How might we use digital tech to intervene early to improve young people’s anxiety and depression using Cognitive Behavioural Therapy?

By designing and building an app in partnership with Auckland University researchers which provides free 24/7 access for Aotearoa’s youth to access mental health support.


University of Auckland


Design & development of the MVP product



Health & wellbeing

Public sector

"My phone is my news, my music, my friends, it counts my steps and tells me when to stand up, and mental health is part of that. Phones are a delivery mechanism.”

Karolina Stasiak


Research Psychologist, Department of Psychological Medicine

The project

In 2018, estimates suggested that 79,000 secondary school students had experienced psychological distress, with 82% of that 79,000 not seeking any help or support. 1 in 3 of this age group spend over 4 hours a day on a digital device.

The University of Auckland's Faculty of Medical and Health Sciences engaged RUSH to explore new ways to leverage teenager’s mobile phone time to support their mental wellbeing. The result was a project called Headstrong, the features of which were combined with COVID-19 wellbeing advice and launched as Aroha.



Proof of Concept

UX Design

UI Design

Machine Learning

Minimum Viable Product

Native Application Development

Cloud / Systems Integration

Quality Assurance & Testing


Of the target age group spend over 4 hours a day on a digital device


Focussed user interviews with teenagers


Characters created to represent the diversity of rangatahi

Sketches showing 4 initial illustrations for Headstrong character Aroha

Talk to the experts

We began by interviewing five inspirational experts in the fields of psychology, cognitive behavioural therapy and young people’s mental health. We learned that talking therapies and Cognitive Behavioural Therapy (CBT) have proven successful in helping youth improve their mental wellbeing, and they need to be equipped with effective evidence-based tools they can use.

Interviews with 12 Auckland teenagers gave us insights into what it is like to be a teenager today. A recurring theme was that they wanted someone they could confide in without fear of social consequences in their life. They wanted that to be someone who understood their culture, understood the stresses of being a teenager, and was someone they could relate to, and look up to.

From the preliminary research we ran a series of workshops that resulted in the creation of a new digital platform that enabled our clients to develop their own friendly and trustworthy chatbots for young people to interact with. To create something authentic for our teenage audience, we developed an appealing visual identity and personalities for the chatbots and the Headstrong program.

Architecture diagram alongside a screenshot of the Headstrong app
"The Headstrong architecture illustrates the feasibility of creating a domain-focused authoring environment for e-therapy. Further, the architecture allows rapid deployment to field studies and sufficient flexibility to support interventions of different lengths and for different target audiences."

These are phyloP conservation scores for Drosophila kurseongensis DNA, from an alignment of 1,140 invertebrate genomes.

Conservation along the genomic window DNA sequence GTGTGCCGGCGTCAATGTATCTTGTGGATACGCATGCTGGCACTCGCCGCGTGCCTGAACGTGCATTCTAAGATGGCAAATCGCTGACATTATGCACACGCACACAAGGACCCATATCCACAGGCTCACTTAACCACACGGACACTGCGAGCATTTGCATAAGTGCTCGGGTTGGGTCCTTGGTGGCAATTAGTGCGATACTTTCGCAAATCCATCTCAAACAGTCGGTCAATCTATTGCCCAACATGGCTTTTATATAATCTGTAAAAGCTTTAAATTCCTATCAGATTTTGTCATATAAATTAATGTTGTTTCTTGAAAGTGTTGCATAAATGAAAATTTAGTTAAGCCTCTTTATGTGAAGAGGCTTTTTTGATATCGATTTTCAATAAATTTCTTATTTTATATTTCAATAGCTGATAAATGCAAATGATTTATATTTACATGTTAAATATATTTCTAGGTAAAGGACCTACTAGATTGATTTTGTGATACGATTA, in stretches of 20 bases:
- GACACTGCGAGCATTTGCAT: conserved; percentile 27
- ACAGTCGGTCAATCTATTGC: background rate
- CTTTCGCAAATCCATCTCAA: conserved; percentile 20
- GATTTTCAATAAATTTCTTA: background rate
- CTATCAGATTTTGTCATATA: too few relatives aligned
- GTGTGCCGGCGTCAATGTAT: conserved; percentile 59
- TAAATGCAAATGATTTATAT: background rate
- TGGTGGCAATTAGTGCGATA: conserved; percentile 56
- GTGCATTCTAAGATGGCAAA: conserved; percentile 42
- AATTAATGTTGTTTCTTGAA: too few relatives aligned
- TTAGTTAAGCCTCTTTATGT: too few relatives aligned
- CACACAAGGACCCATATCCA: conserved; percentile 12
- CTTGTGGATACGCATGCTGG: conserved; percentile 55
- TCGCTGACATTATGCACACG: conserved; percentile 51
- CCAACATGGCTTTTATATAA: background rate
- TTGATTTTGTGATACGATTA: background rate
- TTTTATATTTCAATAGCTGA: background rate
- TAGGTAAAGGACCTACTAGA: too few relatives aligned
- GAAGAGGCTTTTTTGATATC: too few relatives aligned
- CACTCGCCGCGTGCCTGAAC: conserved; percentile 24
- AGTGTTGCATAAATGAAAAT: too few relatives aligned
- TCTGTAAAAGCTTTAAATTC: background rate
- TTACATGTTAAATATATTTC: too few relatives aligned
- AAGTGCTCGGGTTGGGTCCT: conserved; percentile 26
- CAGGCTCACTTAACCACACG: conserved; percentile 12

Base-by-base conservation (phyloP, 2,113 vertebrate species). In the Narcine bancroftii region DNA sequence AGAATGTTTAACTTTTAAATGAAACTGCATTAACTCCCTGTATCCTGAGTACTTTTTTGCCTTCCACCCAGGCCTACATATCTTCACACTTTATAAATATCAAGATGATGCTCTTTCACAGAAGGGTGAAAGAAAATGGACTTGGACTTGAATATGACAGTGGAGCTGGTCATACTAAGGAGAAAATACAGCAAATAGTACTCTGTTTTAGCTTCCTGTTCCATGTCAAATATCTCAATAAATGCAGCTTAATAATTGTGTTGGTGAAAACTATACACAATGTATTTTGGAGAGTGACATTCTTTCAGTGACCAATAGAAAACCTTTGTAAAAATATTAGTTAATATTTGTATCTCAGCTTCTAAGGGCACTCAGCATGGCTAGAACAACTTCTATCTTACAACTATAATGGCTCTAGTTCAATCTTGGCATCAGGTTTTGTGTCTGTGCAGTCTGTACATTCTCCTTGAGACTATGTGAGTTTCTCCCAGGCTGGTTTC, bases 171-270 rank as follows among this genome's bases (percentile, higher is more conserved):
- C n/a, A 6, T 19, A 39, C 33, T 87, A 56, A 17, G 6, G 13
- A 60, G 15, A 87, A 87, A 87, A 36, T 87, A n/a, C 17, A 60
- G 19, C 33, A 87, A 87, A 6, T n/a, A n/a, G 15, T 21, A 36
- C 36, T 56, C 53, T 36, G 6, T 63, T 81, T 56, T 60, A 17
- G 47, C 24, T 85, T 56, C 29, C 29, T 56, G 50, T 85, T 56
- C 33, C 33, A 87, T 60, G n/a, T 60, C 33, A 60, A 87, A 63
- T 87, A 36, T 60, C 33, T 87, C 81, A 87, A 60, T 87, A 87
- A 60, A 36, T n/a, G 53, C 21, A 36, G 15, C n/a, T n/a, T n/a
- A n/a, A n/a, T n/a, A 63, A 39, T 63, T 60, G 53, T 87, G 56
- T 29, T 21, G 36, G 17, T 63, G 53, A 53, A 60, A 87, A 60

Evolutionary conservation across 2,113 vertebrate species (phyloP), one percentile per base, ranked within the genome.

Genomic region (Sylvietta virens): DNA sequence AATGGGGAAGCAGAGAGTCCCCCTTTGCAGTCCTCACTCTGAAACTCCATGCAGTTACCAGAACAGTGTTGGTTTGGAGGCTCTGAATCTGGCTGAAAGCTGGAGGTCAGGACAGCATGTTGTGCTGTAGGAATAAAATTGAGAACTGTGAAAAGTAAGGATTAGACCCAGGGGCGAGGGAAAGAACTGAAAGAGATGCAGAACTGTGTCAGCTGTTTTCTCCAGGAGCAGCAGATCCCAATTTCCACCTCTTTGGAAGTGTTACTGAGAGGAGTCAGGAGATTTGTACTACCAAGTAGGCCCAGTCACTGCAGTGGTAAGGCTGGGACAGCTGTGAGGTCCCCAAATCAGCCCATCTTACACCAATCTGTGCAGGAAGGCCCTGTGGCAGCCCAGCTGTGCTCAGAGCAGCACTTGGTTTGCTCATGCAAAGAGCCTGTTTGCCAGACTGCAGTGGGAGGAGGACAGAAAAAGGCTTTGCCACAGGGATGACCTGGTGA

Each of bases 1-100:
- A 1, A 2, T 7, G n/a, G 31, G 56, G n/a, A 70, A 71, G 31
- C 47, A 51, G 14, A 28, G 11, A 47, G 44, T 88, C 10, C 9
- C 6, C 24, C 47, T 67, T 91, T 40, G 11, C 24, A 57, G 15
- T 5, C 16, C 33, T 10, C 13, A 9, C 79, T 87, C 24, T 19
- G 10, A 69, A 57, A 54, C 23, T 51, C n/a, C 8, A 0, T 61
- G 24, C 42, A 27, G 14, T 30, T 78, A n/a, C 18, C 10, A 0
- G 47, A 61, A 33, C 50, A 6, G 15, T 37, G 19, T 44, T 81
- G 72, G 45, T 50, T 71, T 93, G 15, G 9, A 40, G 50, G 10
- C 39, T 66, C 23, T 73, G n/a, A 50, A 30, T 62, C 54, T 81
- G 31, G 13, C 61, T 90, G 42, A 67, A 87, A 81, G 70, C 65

Karolina Stasiak


Research Psychologist, Department of Psychological Medicine

Screenshots of the Headstrong app

Digital friendship

With Headstrong, we built a platform for creating personified chatbots, available 24/7 on Facebook Messenger. We created a group of teenage ‘personal trainers’, unique avatars users could interact with. Each was made to be as relatable as possible for young people in Aotearoa. Not super athletes or cool kids, just relatable friends teenagers could feel comfortable with. One of these avatars was Aroha, who became the face of the project when it was adapted by the Auckland University clinical experts to address the mental stresses during the COVID-19 pandemic.

Here is how it works: A chatbot simulates a conversation and allows people to interact with a digital guide as if they were communicating with a real person. The app was designed to make it easy and engaging for young people to learn techniques for supporting mental health and wellbeing via short interactions with the chatbot. Characters use stories, motivational whakatauki (proverbs), audio tracks, infographics, mini games and more to make the content more relatable.

Not a silver bullet

Within Headstrong, rangatahi can choose one or more chatbot courses, including Paparahi Foundations, quick tips, and Hiki Taumahatanga Stress Detox.

While the characters can behave like a friend, it is important to note the limits and how this was built into the design. There are constraints to how much support Headstrong can provide for a young person in severe distress. When a risk keyword or phrase is detected in a message, the app can ask if real life assistance is needed. The contact information of relevant mental health services is provided, and while personal data is private and secure, external support is just a click away.

Images of the Headstrong app screen in dark mode

Give it a try

Download the app to see Headstrong in action.

Download the app to see Headstrong in action.

Get it on Google PlayDownload on the App Store


▪ Best Awards 2020 | Silver - Public Good, Bronze - Digital Product, Bronze - UX Empowering